At both our wedding 30+ years ago and at daughter's wedding nearly two years ago, the focus was on having fun and celebrating with loved ones. With good food & drink and good music, the rest tends to take care of itself. After both weddings guests told us each was one of the most fun weddings they'd ever attended. Sometimes when I read the posts on this forum the writer is so stressed out about miniscule little details that no guest will ever care about. Focus on it being fun and staying in the moment, and don't sweat things like favors, super detailed decor, etc. Good luck!
Good food, cake, & drinks! Having a great & fun evening with my family & friends! I’m marrying my best friend, the man of my dreams!
Apply for a marriage license early! Covid's making it harder to get them and not having one is the only way to TRULY ruin a wedding. Also, this isn't necessary for logistics, but spend time alone with your fiancé in the days leading up to the wedding, and just by yourself the day of/day before the wedding. Weddings are stressful and include a lot of togetherness, so it's good to decompress. A stressed out bride is not good for anyone. From a guest's perspective, if you must have a break between your ceremony and reception, plan something for your guests to do. They'll be happier with you for not taking up their whole day without occupying them, and you'll be happier because they'll show up to the reception on time.
Dude for me as a guest it’s about the food aha. For me as a bride I definitely wanted there to be good food so most of my budget was geared towards getting food and I’m so glad because I got rave reviews for my food which really was delicious
People go to weddings to see and support the couple getting married, and to enjoy themselves.
I think the bigger problem is what people focus on, that doesn't actually matter.
So many people tear themselves apart over linens, or just the right centerpiece, or if the invitations match the .. something, and so on. None of that matters. It might be nice, or fun, or satisfy a need for beauty or creativity, which makes it important to *you*... but, I promise, your guests aren't going to remember it. (Ok, maybe if it's like... super specifically YOU. The ones I remember were utterly themed to the couple... but I still don't remember the specifics.)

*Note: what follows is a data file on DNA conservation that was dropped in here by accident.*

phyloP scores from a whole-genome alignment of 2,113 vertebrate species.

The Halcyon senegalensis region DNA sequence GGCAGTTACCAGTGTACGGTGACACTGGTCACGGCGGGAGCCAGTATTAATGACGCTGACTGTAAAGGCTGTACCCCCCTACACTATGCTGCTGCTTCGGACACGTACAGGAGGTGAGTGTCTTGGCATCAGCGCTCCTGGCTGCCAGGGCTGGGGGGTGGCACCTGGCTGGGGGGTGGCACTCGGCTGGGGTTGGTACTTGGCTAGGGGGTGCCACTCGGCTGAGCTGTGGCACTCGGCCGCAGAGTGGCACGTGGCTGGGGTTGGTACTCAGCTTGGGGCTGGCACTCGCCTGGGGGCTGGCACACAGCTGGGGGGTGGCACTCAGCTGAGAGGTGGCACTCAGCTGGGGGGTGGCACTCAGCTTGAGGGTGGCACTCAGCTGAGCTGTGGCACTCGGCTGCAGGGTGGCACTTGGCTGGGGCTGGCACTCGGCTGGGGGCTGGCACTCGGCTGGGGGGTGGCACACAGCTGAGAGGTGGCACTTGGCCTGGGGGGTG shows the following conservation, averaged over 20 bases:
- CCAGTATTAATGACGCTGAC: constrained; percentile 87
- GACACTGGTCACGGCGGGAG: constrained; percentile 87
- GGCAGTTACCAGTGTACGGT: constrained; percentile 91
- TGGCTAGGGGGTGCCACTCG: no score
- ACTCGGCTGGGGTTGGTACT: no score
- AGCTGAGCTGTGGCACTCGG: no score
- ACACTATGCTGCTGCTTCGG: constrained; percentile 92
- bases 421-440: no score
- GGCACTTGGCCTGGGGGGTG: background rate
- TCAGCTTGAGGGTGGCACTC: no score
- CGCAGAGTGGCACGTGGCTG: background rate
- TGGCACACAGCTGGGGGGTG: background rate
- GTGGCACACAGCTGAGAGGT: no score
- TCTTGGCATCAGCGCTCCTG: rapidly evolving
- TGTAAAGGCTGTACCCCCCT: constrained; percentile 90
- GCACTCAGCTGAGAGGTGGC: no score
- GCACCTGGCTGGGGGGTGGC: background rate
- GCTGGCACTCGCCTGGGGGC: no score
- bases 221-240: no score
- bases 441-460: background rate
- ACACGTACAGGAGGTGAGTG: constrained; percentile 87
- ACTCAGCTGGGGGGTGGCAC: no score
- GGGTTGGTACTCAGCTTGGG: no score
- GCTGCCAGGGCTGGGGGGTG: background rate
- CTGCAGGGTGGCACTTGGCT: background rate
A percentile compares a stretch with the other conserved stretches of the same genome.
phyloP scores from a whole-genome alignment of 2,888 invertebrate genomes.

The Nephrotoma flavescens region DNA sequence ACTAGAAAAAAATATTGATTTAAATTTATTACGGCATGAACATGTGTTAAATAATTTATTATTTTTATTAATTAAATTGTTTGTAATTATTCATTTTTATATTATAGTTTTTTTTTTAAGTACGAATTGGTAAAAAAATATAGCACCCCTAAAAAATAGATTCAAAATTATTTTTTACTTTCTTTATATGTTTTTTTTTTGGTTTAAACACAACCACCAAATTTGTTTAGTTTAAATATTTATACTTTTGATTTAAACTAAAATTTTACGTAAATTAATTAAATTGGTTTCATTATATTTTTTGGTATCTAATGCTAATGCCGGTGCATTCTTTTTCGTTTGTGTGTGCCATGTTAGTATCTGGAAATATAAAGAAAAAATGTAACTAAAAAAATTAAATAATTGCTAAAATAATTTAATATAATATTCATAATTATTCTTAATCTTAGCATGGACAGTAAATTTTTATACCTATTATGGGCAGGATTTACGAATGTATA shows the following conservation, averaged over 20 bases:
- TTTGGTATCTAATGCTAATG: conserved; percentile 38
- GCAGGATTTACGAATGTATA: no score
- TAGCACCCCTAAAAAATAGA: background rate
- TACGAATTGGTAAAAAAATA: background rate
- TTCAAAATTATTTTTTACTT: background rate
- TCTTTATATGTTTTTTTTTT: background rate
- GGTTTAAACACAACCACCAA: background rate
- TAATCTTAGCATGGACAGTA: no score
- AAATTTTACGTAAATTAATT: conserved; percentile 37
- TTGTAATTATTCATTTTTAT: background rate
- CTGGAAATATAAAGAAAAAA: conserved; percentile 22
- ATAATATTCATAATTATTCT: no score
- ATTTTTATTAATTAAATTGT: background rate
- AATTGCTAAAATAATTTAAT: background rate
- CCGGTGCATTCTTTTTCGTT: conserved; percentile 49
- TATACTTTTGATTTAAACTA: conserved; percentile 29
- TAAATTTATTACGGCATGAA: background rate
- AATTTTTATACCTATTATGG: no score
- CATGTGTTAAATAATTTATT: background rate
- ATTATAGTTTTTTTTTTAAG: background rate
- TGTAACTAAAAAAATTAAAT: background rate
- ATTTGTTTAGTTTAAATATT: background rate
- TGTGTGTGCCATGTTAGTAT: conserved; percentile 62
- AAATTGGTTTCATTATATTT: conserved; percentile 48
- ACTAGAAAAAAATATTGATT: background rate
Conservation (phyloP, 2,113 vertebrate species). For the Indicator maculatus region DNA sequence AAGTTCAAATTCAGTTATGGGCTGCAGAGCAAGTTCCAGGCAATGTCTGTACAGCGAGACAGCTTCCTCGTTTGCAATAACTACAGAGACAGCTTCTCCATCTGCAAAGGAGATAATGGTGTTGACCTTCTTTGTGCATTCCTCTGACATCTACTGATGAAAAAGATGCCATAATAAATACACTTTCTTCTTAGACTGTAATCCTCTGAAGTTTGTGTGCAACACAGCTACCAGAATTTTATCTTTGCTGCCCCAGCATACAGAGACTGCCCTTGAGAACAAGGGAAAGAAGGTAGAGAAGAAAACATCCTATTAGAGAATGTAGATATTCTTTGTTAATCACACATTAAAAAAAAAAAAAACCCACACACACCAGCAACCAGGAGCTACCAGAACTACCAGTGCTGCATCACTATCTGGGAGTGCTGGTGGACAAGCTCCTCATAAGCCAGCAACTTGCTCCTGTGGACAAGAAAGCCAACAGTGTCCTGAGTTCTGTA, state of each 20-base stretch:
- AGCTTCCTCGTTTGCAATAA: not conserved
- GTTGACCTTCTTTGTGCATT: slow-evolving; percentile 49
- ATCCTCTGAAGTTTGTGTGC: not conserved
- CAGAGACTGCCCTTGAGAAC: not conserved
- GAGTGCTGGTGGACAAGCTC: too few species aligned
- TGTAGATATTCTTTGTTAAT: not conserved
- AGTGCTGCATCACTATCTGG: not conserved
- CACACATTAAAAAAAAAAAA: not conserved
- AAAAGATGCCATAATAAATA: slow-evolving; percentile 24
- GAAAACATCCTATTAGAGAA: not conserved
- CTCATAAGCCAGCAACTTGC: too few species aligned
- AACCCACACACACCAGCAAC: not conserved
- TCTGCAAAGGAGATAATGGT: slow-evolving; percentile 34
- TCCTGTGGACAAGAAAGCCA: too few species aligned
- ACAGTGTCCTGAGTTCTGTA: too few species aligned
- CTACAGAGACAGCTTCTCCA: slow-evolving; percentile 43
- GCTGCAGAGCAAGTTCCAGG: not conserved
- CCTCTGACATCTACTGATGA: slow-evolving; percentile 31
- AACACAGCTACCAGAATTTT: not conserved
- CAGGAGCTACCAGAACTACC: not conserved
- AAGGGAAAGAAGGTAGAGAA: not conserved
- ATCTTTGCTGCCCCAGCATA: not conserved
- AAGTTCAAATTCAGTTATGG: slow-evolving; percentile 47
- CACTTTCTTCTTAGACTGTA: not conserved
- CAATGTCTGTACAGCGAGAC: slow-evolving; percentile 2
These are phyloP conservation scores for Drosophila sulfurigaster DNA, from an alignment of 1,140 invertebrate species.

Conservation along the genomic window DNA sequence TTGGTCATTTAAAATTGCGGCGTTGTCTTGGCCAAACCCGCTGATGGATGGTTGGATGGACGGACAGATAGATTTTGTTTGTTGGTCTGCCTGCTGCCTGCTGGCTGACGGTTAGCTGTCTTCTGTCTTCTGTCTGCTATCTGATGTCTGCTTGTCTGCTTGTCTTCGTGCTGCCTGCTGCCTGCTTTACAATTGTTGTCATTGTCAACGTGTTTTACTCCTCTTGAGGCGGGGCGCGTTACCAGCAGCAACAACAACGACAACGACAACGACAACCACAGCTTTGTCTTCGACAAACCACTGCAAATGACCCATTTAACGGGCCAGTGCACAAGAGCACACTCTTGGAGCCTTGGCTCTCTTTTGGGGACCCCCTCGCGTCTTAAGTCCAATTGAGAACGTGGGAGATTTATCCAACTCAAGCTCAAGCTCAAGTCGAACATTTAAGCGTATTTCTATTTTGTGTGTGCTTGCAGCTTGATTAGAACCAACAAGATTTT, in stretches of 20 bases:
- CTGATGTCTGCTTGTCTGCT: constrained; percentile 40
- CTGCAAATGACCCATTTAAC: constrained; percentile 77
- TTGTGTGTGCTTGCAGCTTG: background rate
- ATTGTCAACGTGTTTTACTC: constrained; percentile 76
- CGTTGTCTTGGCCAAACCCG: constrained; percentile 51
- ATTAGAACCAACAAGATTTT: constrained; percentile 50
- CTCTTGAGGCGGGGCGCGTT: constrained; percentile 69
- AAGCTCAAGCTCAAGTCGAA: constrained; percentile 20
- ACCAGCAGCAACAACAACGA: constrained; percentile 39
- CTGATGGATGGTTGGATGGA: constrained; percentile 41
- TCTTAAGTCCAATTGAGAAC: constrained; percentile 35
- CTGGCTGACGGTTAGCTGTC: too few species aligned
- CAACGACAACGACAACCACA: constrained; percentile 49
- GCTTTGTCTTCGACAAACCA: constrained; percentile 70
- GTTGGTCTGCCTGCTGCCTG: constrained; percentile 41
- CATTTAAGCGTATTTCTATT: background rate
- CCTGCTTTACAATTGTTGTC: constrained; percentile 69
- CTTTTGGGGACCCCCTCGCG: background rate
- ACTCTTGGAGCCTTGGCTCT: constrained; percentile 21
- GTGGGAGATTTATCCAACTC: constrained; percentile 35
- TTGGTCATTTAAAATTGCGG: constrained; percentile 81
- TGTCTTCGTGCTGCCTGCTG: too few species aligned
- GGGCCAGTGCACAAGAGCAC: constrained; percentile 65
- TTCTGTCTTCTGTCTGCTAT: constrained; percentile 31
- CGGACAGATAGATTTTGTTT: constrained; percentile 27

Feed your guests well, give them something to do - even if it's creating an environment amenable to conversation - and your guests will have a great time.
As a general rule, I'd just say set your guest's expectations properly. Think as a guest, and what you'd wonder about if it's not abundantly clear: - Can I park here? - Is the ceremony out back or in the main house? - Who will I be sitting with at the reception?- Wonder where I put this gift?- What's the dress code for this thing? Use your invites, website, signs or staff so that people can move through the day enjoying themselves. Anxious people (like myself) will appreciate it and will actually check your website, and the type Bs won't pay attention in either case so you haven't lost anything there.
Hello. Recently married here. We celebrated one year on July 25, 2020, but we also had our reception on October 25, 2019. Unfortunate and unforseen circumstances caused us to bump up the ceremony part of our wedding, but we kept the reception date as we had so much invested already.
Anyway....to the point. There's been something on my mind all this time that comes and goes. I'm really really trying to not be petty here, but hear me out. The circumstance I am referring to in the first paragraph is that my dad discovered he had stage 4 colon cancer on June 1st, 2019. He wanted to fight like a champ, but was losing the battle. Knowing that he didn't have much time left, my hubs and I moved our ceremony to the basement of the hospital dad was at so that he could be part of our big day. It was important to us. This was July 25, 2019. It was supposed to be just immediate family (moms, dads, brothers and sisters). However, one particular aunt found out and told her daughters who traveled with their families of 4 (each). She also told another cousin of mine who showed up with his wife. Then...my grandpa and his wife showed up. An extra 14 bodies!! We ordered Olive Garden ahead of time for pick-up so that we could have a family meal for just the 15 or so of us originally. Last minute, we had to wheel and deal with Olive Garden to get DOUBLE the amount of food for the intruders, lol. It didn't bother me too much at the time, the more the merrier! But......then we get to the ACTUAL reception.